Typography itself is a mostly abstract art. Articulated in the typographic point like music is in the notes, its history is almost as vast as its expressive possibilities. And the part of a brand’s logo that includes its name, technically called “logotype”, has the task of visually shortening all its aesthetics. That’s why logo and font changes for brands occur very rarely and, if they do, they have to be as perfect as possible.
These are the five most iconic fashion fonts, according to NSS magazine.
The Prada logo is a “modern serif”. Prada’s is actually a unique font, which has remained essentially unchanged since the official logo of the brand was established a few years after the opening of the original Prada store in Milan’s Galleria Vittorio Emanuele, which still retains the original “Fratelli Prada” sign with a lettering that would not be used again for decades.
One of the simplest and most memorable logos of all time, updated perhaps three times throughout the brand’s history (once it bore the founder’s name in its entirety, while today there is a version entirely in capital letters), the Dior font belongs to the Cochin family, created in 1912 inspired by the copper engravings of the French artist of the same name. The fountain became famous around the 1920s, for its delicate and feminine appearance, and it is no coincidence that Christian Dior chose it to sign his creations.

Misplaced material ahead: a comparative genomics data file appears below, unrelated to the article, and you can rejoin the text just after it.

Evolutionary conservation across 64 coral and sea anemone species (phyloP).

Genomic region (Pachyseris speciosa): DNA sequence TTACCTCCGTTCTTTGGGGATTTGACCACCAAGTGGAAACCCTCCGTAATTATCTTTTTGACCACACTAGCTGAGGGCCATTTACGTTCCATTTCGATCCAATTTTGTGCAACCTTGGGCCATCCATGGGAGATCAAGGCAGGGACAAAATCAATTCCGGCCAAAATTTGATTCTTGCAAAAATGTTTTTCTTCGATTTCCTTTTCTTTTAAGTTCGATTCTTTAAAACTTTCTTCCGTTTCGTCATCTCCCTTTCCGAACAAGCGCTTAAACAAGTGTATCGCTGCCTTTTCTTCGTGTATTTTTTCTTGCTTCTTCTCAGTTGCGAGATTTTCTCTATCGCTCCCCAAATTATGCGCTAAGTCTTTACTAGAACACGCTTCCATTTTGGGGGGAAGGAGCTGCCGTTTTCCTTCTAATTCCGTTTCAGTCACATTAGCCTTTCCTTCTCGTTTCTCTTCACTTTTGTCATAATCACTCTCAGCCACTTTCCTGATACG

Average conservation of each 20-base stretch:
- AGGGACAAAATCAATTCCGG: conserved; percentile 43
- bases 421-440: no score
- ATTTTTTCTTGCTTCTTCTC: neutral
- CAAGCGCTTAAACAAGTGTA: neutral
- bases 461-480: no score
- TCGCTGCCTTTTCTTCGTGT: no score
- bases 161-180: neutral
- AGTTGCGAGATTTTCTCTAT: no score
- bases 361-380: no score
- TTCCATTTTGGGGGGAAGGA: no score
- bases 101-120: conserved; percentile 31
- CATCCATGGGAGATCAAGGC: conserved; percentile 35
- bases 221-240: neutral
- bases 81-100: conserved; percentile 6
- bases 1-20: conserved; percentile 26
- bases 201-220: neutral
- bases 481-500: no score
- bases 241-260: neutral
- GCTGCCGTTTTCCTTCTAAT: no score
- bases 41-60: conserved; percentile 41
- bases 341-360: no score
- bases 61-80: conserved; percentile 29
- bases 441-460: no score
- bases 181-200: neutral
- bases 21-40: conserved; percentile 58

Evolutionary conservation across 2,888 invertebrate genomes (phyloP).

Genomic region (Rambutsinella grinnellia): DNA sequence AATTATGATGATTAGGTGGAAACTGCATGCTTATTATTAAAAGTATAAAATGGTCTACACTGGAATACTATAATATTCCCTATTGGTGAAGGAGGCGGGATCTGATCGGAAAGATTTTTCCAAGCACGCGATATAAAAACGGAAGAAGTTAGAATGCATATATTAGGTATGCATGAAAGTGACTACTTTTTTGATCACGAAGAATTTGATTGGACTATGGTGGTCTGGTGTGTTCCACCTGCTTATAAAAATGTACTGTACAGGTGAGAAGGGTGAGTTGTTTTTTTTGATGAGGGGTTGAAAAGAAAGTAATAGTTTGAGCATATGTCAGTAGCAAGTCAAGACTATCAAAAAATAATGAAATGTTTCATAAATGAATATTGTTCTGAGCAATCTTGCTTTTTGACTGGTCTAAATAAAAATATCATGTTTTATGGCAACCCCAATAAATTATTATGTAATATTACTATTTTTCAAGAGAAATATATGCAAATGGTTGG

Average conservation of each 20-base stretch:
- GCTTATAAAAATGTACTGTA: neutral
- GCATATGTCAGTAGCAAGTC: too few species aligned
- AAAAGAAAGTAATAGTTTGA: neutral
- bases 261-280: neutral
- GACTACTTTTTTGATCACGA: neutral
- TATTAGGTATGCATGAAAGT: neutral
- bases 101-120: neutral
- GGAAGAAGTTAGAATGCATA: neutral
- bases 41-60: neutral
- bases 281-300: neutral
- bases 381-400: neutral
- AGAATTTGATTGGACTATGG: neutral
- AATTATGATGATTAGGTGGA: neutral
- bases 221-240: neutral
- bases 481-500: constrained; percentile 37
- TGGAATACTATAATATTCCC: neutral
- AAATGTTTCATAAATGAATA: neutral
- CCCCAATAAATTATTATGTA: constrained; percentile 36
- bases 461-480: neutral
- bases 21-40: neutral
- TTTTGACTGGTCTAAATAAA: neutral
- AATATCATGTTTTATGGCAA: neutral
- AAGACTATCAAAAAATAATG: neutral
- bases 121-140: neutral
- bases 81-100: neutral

Although in its most recent version the characters have lost their final elongations, the font used for the Gucci logo is a Granjon Roman, inspired by the Garamond, but more rounded. It is a typeface that expresses a certain authority, classicism – after all, the foundations for it were laid in the 1500s. The font has become thinner and “softer” over the years, gaining in personality and becoming more hybrid and lighter.
You don’t become the world’s most famous fashion publication without a source to match. Vogue magazine, founded in 1892, already featured on its first cover a still archaic version of what would later become its official typeface, established since the 1950s, the so-called Dido. It is actually a slightly modified version that changed in thickness and body over the years, but always remained fixed for the magazine. The typeface was chosen for its clean, classic and authoritative look (that of the titles of important books and treatises) but with a very modern feel given by the contrast between the fine and thick letters.
The Futura typeface was invented in 1927, in Germany, by Paul Renner. It was an incredibly modern typeface for the time, with very geometric versions, and was sold and used everywhere in the following years until it reached the dashboard of Apollo 11 and the Kubrik films. However, it was the artist of the 1980s, Barbara Kruger, who used a bold, italicized version of it for her subversive works, later becoming an icon of the New York art scene, which was later lent by James Jebbia (with Kruger’s more or less tacit approval) for his brand, which shared with the artist an irreverent look at the dominant culture.
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